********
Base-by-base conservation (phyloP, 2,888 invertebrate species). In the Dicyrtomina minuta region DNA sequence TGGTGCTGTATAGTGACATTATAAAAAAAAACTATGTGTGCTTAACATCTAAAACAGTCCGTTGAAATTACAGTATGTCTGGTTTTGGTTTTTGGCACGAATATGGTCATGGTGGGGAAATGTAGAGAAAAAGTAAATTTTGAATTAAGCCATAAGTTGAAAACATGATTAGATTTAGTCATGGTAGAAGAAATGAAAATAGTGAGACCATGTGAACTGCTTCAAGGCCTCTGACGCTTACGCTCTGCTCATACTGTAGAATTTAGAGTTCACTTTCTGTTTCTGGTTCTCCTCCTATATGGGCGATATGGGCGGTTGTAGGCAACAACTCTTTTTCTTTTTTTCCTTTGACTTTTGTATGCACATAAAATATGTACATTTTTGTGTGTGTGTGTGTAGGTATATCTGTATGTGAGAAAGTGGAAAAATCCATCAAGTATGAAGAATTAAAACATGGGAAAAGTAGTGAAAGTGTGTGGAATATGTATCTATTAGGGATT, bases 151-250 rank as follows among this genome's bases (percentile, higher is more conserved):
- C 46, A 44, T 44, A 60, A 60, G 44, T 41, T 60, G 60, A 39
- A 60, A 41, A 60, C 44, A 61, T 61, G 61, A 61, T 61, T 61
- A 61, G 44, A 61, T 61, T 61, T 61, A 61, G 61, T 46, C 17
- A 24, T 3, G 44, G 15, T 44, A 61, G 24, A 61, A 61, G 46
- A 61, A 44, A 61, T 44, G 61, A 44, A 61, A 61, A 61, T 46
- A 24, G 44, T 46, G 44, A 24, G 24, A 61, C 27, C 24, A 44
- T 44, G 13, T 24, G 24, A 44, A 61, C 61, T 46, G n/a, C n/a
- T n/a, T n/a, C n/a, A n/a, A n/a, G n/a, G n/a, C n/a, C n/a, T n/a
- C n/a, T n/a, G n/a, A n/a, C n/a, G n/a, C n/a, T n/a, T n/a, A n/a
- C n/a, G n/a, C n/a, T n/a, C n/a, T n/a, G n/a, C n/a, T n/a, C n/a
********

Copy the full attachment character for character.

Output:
Base-by-base conservation (phyloP, 2,888 invertebrate species). In the Dicyrtomina minuta region DNA sequence TGGTGCTGTATAGTGACATTATAAAAAAAAACTATGTGTGCTTAACATCTAAAACAGTCCGTTGAAATTACAGTATGTCTGGTTTTGGTTTTTGGCACGAATATGGTCATGGTGGGGAAATGTAGAGAAAAAGTAAATTTTGAATTAAGCCATAAGTTGAAAACATGATTAGATTTAGTCATGGTAGAAGAAATGAAAATAGTGAGACCATGTGAACTGCTTCAAGGCCTCTGACGCTTACGCTCTGCTCATACTGTAGAATTTAGAGTTCACTTTCTGTTTCTGGTTCTCCTCCTATATGGGCGATATGGGCGGTTGTAGGCAACAACTCTTTTTCTTTTTTTCCTTTGACTTTTGTATGCACATAAAATATGTACATTTTTGTGTGTGTGTGTGTAGGTATATCTGTATGTGAGAAAGTGGAAAAATCCATCAAGTATGAAGAATTAAAACATGGGAAAAGTAGTGAAAGTGTGTGGAATATGTATCTATTAGGGATT, bases 151-250 rank as follows among this genome's bases (percentile, higher is more conserved):
- C 46, A 44, T 44, A 60, A 60, G 44, T 41, T 60, G 60, A 39
- A 60, A 41, A 60, C 44, A 61, T 61, G 61, A 61, T 61, T 61
- A 61, G 44, A 61, T 61, T 61, T 61, A 61, G 61, T 46, C 17
- A 24, T 3, G 44, G 15, T 44, A 61, G 24, A 61, A 61, G 46
- A 61, A 44, A 61, T 44, G 61, A 44, A 61, A 61, A 61, T 46
- A 24, G 44, T 46, G 44, A 24, G 24, A 61, C 27, C 24, A 44
- T 44, G 13, T 24, G 24, A 44, A 61, C 61, T 46, G n/a, C n/a
- T n/a, T n/a, C n/a, A n/a, A n/a, G n/a, G n/a, C n/a, C n/a, T n/a
- C n/a, T n/a, G n/a, A n/a, C n/a, G n/a, C n/a, T n/a, T n/a, A n/a
- C n/a, G n/a, C n/a, T n/a, C n/a, T n/a, G n/a, C n/a, T n/a, C n/a